Community gardens are places where individuals work side by side neighborhood children, business people, artists, single parents & newcomers to this country everyone all at once. They share stories and shovels, laughter and water, & slowly they build relationships that extend beyond the garden and into our larger community. On any given day, the gardeners toiling side by side in any of Toronto’s hundred community gardens may include Vietnamese, Russians, Eritreans, Tamils, Ukrainians, Filipinos, Italians, Cambodians, Iranians, Greeks, Jamaicans, Somalis, Czechs, East Indians, Chinese, Lebanese, West Indian and many more. Some Canadian born participants speak English, some French and others Inuktitut. Somehow, from this huge mix of languages & cultures, we are able to find enough in common through our love of gardening to create communities.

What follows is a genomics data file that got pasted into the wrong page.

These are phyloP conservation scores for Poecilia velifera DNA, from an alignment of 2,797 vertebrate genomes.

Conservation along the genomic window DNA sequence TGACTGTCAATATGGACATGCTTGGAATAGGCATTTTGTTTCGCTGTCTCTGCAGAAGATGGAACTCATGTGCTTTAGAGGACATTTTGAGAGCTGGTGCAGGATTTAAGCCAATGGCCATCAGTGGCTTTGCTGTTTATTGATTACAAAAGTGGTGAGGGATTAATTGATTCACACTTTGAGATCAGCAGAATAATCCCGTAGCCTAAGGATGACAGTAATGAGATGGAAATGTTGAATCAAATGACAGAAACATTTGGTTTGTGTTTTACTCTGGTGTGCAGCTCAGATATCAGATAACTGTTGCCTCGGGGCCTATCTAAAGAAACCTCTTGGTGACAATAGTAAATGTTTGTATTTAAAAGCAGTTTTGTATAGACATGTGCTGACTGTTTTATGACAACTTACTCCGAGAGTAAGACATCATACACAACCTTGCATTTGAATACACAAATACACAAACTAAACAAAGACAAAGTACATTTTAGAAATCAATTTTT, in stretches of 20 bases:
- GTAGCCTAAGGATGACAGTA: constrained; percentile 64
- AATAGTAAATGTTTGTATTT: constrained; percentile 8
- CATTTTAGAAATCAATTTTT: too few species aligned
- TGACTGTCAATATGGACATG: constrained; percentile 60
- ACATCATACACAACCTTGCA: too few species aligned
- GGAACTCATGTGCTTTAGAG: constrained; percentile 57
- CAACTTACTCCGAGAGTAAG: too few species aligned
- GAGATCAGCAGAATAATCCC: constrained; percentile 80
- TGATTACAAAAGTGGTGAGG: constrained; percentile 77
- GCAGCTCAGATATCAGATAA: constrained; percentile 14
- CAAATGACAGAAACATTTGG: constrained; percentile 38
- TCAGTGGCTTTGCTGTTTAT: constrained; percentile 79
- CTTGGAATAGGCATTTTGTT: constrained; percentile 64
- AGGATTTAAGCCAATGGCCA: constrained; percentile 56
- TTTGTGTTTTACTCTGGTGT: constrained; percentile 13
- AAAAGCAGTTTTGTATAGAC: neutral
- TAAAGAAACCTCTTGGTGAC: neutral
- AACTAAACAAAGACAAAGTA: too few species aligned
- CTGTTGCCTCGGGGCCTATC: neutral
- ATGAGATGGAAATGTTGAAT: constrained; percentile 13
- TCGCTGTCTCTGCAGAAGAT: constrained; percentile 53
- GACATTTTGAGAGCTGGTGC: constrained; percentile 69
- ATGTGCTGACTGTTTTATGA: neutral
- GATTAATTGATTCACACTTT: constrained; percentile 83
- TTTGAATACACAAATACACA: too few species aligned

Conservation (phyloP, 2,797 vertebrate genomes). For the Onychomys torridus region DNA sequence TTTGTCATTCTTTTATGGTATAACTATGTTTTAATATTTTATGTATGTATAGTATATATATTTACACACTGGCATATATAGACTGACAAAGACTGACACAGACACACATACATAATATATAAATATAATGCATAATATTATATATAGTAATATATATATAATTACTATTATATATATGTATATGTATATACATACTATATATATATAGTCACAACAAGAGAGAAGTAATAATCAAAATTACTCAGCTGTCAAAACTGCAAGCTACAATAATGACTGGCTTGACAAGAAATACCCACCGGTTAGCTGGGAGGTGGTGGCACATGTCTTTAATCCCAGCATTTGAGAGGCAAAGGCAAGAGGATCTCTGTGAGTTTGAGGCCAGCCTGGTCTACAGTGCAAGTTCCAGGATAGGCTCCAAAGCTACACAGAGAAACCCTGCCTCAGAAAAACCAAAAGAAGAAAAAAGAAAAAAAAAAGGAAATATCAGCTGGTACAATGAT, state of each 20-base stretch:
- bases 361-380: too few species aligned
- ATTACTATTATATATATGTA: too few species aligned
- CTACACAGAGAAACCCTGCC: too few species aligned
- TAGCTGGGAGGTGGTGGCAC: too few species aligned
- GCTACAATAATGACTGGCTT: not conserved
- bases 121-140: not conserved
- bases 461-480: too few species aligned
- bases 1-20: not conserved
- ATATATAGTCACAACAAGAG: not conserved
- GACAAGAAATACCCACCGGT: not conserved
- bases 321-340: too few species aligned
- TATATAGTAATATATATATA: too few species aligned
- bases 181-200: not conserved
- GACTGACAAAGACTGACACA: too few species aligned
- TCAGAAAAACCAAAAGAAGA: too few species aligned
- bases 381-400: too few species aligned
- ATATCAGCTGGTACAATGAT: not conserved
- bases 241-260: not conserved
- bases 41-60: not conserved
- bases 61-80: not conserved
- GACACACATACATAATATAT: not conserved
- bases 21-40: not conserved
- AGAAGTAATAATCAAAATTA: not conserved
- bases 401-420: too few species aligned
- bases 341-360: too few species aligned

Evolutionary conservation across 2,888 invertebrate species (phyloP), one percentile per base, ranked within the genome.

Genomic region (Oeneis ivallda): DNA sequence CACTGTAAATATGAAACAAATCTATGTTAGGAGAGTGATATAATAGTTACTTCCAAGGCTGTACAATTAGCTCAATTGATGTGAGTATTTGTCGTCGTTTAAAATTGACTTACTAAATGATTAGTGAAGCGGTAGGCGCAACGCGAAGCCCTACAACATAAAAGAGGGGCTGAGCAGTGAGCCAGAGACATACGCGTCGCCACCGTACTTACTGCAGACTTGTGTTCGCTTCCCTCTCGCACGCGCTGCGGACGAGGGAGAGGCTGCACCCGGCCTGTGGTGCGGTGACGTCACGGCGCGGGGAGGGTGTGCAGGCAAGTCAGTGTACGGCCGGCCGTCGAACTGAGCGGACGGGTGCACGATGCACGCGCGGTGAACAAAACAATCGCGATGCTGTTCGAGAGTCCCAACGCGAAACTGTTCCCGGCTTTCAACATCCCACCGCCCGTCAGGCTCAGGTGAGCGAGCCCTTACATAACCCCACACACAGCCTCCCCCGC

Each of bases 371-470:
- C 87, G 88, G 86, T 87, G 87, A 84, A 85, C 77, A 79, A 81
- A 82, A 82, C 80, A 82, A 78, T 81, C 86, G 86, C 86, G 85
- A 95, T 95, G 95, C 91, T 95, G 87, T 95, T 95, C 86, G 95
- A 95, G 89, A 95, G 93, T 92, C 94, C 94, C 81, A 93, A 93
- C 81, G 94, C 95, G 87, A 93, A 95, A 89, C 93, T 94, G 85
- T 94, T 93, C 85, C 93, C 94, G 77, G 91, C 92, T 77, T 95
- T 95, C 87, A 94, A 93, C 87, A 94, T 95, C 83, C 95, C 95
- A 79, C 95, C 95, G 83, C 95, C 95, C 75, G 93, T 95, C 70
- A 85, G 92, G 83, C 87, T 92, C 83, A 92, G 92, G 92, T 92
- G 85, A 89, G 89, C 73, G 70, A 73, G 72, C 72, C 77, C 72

The mix of gardeners means several are meeting some foods for the first time. Callaloo, mustard greens, bok choy, edo, water grass, bitter melon, fava beans, Lebanese cucumbers & Bengali beans are unfamiliar to most North American-born participants. In turn, newcomers are getting acquainted with Swiss chard, strawberries, rhubarb, Jerusalem artichokes, kohlrabi & sunflowers. New friendships bloom as gardeners swap tips and ideas, share labor, or stop to chat & rest in the shade. A midsummer potluck dinner features dishes the gardeners prepared from their own produce. There will be workshops to help them preserve what they & their fellow gardeners have grown, through pickling, freezing, and canning. Many say they share the harvest with friends and family & that on average; seven people eat from each plot. Here’s what some gardeners have to say about it all “Gardening is good for body & soul.” “My children will now eat vegetables because they grew them themselves.” “Gardening helps save money for something else.” ”I just love spending time in the garden-it gives something to look forward to every day.” “The garden plot helped my family relax & have fun together.” “Before we didn’t know any of them & now we’re friends, almost like family.”